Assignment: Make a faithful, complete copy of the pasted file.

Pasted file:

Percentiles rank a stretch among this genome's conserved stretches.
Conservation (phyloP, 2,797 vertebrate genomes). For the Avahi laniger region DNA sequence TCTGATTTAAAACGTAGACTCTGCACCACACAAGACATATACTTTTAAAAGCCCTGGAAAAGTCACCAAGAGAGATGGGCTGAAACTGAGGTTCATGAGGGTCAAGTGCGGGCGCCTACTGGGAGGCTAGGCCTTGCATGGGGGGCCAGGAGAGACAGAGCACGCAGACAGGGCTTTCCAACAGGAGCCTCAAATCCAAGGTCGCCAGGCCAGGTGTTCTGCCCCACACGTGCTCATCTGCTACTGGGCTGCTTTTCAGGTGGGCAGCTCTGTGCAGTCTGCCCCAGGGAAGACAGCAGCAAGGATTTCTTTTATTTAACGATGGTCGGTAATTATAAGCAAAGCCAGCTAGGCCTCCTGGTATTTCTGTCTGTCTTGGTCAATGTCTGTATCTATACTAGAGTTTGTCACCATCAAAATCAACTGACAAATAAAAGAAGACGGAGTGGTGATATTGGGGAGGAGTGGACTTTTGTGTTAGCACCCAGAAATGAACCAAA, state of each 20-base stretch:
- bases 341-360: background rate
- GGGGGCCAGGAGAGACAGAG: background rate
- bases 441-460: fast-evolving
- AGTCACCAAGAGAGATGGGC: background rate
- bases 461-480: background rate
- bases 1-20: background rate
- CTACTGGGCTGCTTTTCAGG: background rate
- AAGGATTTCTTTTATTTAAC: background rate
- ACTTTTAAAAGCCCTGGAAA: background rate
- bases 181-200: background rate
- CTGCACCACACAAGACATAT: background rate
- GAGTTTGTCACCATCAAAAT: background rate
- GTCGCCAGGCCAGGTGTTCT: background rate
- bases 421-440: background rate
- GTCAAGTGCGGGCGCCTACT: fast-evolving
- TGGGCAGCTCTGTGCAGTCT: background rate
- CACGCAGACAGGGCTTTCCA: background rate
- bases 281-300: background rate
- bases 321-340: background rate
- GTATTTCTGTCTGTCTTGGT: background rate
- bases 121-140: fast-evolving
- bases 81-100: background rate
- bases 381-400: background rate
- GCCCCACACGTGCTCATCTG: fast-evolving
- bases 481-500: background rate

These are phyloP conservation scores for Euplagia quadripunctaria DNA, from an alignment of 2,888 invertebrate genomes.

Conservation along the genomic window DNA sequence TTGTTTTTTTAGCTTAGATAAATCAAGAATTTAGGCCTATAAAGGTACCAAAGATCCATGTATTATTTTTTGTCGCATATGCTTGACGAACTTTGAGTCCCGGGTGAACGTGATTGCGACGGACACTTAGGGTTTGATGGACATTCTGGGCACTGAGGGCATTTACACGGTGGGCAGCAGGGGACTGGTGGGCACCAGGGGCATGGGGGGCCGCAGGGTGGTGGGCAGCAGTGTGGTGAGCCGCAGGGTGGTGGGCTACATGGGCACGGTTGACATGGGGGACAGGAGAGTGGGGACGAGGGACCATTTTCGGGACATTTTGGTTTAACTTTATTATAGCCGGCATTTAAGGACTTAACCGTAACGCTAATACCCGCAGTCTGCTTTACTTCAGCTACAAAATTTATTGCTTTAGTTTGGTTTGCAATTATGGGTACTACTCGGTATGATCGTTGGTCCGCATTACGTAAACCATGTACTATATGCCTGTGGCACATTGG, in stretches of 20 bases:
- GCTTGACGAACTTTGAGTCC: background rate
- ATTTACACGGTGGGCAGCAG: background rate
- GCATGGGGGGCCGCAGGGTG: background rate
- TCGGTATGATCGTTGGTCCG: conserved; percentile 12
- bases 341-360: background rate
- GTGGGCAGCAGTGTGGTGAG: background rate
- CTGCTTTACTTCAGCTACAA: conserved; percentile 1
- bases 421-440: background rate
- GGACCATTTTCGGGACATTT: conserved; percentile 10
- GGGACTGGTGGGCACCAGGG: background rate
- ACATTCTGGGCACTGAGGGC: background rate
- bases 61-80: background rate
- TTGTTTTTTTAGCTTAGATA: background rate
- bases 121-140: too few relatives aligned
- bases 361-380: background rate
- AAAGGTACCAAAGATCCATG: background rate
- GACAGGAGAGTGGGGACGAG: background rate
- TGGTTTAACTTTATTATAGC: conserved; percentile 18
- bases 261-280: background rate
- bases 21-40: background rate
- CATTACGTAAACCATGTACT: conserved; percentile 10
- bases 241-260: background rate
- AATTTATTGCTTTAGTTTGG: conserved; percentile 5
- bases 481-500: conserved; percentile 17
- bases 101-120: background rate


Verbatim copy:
Percentiles rank a stretch among this genome's conserved stretches.
Conservation (phyloP, 2,797 vertebrate genomes). For the Avahi laniger region DNA sequence TCTGATTTAAAACGTAGACTCTGCACCACACAAGACATATACTTTTAAAAGCCCTGGAAAAGTCACCAAGAGAGATGGGCTGAAACTGAGGTTCATGAGGGTCAAGTGCGGGCGCCTACTGGGAGGCTAGGCCTTGCATGGGGGGCCAGGAGAGACAGAGCACGCAGACAGGGCTTTCCAACAGGAGCCTCAAATCCAAGGTCGCCAGGCCAGGTGTTCTGCCCCACACGTGCTCATCTGCTACTGGGCTGCTTTTCAGGTGGGCAGCTCTGTGCAGTCTGCCCCAGGGAAGACAGCAGCAAGGATTTCTTTTATTTAACGATGGTCGGTAATTATAAGCAAAGCCAGCTAGGCCTCCTGGTATTTCTGTCTGTCTTGGTCAATGTCTGTATCTATACTAGAGTTTGTCACCATCAAAATCAACTGACAAATAAAAGAAGACGGAGTGGTGATATTGGGGAGGAGTGGACTTTTGTGTTAGCACCCAGAAATGAACCAAA, state of each 20-base stretch:
- bases 341-360: background rate
- GGGGGCCAGGAGAGACAGAG: background rate
- bases 441-460: fast-evolving
- AGTCACCAAGAGAGATGGGC: background rate
- bases 461-480: background rate
- bases 1-20: background rate
- CTACTGGGCTGCTTTTCAGG: background rate
- AAGGATTTCTTTTATTTAAC: background rate
- ACTTTTAAAAGCCCTGGAAA: background rate
- bases 181-200: background rate
- CTGCACCACACAAGACATAT: background rate
- GAGTTTGTCACCATCAAAAT: background rate
- GTCGCCAGGCCAGGTGTTCT: background rate
- bases 421-440: background rate
- GTCAAGTGCGGGCGCCTACT: fast-evolving
- TGGGCAGCTCTGTGCAGTCT: background rate
- CACGCAGACAGGGCTTTCCA: background rate
- bases 281-300: background rate
- bases 321-340: background rate
- GTATTTCTGTCTGTCTTGGT: background rate
- bases 121-140: fast-evolving
- bases 81-100: background rate
- bases 381-400: background rate
- GCCCCACACGTGCTCATCTG: fast-evolving
- bases 481-500: background rate

These are phyloP conservation scores for Euplagia quadripunctaria DNA, from an alignment of 2,888 invertebrate genomes.

Conservation along the genomic window DNA sequence TTGTTTTTTTAGCTTAGATAAATCAAGAATTTAGGCCTATAAAGGTACCAAAGATCCATGTATTATTTTTTGTCGCATATGCTTGACGAACTTTGAGTCCCGGGTGAACGTGATTGCGACGGACACTTAGGGTTTGATGGACATTCTGGGCACTGAGGGCATTTACACGGTGGGCAGCAGGGGACTGGTGGGCACCAGGGGCATGGGGGGCCGCAGGGTGGTGGGCAGCAGTGTGGTGAGCCGCAGGGTGGTGGGCTACATGGGCACGGTTGACATGGGGGACAGGAGAGTGGGGACGAGGGACCATTTTCGGGACATTTTGGTTTAACTTTATTATAGCCGGCATTTAAGGACTTAACCGTAACGCTAATACCCGCAGTCTGCTTTACTTCAGCTACAAAATTTATTGCTTTAGTTTGGTTTGCAATTATGGGTACTACTCGGTATGATCGTTGGTCCGCATTACGTAAACCATGTACTATATGCCTGTGGCACATTGG, in stretches of 20 bases:
- GCTTGACGAACTTTGAGTCC: background rate
- ATTTACACGGTGGGCAGCAG: background rate
- GCATGGGGGGCCGCAGGGTG: background rate
- TCGGTATGATCGTTGGTCCG: conserved; percentile 12
- bases 341-360: background rate
- GTGGGCAGCAGTGTGGTGAG: background rate
- CTGCTTTACTTCAGCTACAA: conserved; percentile 1
- bases 421-440: background rate
- GGACCATTTTCGGGACATTT: conserved; percentile 10
- GGGACTGGTGGGCACCAGGG: background rate
- ACATTCTGGGCACTGAGGGC: background rate
- bases 61-80: background rate
- TTGTTTTTTTAGCTTAGATA: background rate
- bases 121-140: too few relatives aligned
- bases 361-380: background rate
- AAAGGTACCAAAGATCCATG: background rate
- GACAGGAGAGTGGGGACGAG: background rate
- TGGTTTAACTTTATTATAGC: conserved; percentile 18
- bases 261-280: background rate
- bases 21-40: background rate
- CATTACGTAAACCATGTACT: conserved; percentile 10
- bases 241-260: background rate
- AATTTATTGCTTTAGTTTGG: conserved; percentile 5
- bases 481-500: conserved; percentile 17
- bases 101-120: background rate